Marijuana and Youth
R. L. Pacula, M. Grossman, F. J. Chaloupka, P. M. O'Malley, L. Johnston, M. C. Farrelly
This paper contains the first estimates of the price sensitivity of the prevalence of youth marijuana use. Survey data on marijuana use by high school seniors from the Monitoring the Future Project are combined with data on marijuana prices and potency from the Drug Enforcement Administration Office of Intelligence or Intelligence Division. Our estimates of the price elasticity of annual marijuana participation range from 0.06 to 0.47, while those for thirty day participation range from 0.002 to 0.69. These estimates clearly imply that changes in the real, quality adjusted price of marijuana contributed significantly to the trends in youth marijuana use between 1982 and 1998, particularly during the contraction in use from 1982 to 1992. Similarly, changes in youth perceptions of the harms associated with regular marijuana use had a substantial impact on both the contraction in use during the 1982 though 1992 period and the subsequent expansion in use after 1992. These findings underscore the usefulness of considering price in addition to more traditional determinants in any analysis of marijuana consumption decisions made by youths.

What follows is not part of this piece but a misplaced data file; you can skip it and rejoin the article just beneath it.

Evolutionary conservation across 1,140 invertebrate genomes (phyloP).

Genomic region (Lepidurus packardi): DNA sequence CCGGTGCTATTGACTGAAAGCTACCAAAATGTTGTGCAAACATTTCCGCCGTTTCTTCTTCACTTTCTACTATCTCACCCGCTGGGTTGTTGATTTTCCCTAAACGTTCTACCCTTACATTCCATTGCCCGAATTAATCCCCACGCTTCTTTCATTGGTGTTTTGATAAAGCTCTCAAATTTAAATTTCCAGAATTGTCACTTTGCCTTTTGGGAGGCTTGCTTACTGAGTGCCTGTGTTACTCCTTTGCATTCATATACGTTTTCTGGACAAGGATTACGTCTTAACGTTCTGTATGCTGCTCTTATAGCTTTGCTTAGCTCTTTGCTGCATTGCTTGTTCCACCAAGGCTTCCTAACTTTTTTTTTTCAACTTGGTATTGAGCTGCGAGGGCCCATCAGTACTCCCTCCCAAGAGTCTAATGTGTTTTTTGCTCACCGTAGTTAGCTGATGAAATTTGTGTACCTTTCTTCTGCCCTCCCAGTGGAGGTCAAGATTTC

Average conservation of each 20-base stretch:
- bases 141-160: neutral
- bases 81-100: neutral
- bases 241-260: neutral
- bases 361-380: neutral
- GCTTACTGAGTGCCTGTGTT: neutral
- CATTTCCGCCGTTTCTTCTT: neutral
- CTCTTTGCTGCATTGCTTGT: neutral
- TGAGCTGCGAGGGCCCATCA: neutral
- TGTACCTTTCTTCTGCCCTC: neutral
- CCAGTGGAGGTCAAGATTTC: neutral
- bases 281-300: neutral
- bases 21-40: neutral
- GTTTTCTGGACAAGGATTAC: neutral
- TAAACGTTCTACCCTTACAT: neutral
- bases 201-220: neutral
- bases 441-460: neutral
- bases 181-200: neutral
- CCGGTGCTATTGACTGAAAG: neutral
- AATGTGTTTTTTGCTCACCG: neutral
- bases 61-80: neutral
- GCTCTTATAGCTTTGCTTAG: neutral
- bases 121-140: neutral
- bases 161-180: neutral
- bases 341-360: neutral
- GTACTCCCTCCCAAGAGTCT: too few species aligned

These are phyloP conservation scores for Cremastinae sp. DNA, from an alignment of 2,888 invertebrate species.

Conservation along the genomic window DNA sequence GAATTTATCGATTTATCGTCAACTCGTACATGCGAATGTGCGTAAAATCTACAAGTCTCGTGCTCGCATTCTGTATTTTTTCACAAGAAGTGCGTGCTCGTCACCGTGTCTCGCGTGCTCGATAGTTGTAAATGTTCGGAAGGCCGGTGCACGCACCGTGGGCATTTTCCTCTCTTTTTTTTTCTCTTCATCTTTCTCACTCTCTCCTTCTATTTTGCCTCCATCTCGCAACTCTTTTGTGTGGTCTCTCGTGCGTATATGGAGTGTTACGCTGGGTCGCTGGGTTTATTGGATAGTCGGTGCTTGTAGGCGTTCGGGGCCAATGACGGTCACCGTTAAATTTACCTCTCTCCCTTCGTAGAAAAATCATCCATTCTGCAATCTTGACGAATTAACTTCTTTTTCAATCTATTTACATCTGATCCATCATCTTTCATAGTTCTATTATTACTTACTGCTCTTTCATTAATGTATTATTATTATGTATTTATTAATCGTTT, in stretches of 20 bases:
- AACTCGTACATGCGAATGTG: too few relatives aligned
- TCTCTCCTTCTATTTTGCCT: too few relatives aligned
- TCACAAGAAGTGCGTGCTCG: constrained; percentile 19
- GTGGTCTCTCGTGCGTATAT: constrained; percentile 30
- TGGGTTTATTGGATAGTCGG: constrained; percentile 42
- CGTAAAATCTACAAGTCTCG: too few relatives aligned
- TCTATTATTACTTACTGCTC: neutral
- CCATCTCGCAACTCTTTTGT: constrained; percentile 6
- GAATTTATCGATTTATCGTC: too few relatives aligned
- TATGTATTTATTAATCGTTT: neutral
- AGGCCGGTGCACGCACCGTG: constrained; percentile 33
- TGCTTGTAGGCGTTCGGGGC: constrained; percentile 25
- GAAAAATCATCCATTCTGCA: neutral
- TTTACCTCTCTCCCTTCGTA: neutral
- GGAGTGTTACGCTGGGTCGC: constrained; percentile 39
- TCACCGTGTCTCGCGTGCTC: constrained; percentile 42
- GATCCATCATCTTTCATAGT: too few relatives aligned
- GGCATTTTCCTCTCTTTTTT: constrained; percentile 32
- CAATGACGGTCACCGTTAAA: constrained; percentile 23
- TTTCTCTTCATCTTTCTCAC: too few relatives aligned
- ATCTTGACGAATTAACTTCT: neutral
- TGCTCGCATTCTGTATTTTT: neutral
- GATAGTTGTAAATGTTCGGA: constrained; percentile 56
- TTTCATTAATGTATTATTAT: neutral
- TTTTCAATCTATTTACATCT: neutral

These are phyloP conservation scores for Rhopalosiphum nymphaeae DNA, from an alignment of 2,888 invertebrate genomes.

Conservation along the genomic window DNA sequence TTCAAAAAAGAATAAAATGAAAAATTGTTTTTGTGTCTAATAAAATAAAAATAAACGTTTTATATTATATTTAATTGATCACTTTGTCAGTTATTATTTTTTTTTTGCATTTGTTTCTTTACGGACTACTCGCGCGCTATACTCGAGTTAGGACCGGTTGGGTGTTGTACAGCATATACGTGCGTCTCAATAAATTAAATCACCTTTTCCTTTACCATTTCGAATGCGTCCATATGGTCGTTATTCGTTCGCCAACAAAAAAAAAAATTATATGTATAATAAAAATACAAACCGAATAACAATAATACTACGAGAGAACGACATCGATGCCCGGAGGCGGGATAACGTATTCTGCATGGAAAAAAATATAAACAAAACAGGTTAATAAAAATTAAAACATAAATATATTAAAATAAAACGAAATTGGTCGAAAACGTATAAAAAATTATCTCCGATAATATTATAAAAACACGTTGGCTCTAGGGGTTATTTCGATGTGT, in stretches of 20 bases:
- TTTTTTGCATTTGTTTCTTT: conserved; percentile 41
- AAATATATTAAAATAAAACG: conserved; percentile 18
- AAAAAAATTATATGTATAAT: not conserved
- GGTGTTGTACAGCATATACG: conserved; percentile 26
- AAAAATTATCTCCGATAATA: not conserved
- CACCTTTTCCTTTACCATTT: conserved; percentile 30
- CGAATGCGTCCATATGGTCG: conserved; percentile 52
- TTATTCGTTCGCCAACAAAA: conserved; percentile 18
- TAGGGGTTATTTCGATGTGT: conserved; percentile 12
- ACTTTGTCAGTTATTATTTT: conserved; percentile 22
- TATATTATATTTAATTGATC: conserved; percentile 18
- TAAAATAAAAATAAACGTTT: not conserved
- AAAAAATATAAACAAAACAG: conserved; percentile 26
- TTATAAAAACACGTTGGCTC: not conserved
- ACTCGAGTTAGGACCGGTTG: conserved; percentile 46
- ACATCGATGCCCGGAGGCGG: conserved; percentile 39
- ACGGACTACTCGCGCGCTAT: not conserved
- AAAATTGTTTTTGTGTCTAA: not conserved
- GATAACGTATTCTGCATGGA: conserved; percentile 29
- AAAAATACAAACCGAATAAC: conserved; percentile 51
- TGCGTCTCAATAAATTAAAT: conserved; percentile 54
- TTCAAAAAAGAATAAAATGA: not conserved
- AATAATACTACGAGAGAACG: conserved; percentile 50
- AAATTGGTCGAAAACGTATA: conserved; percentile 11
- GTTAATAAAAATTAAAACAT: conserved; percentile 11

Published: Marijuana and Youth, Rosalie Liccardo Pacula, Michael Grossman, Frank J. Chaloupka, Patrick M. O’Malley, Lloyd D. Johnston, Matthew C. Farrelly, in Risky Behavior among Youths: An Economic Analysis (2001), University of Chicago Press
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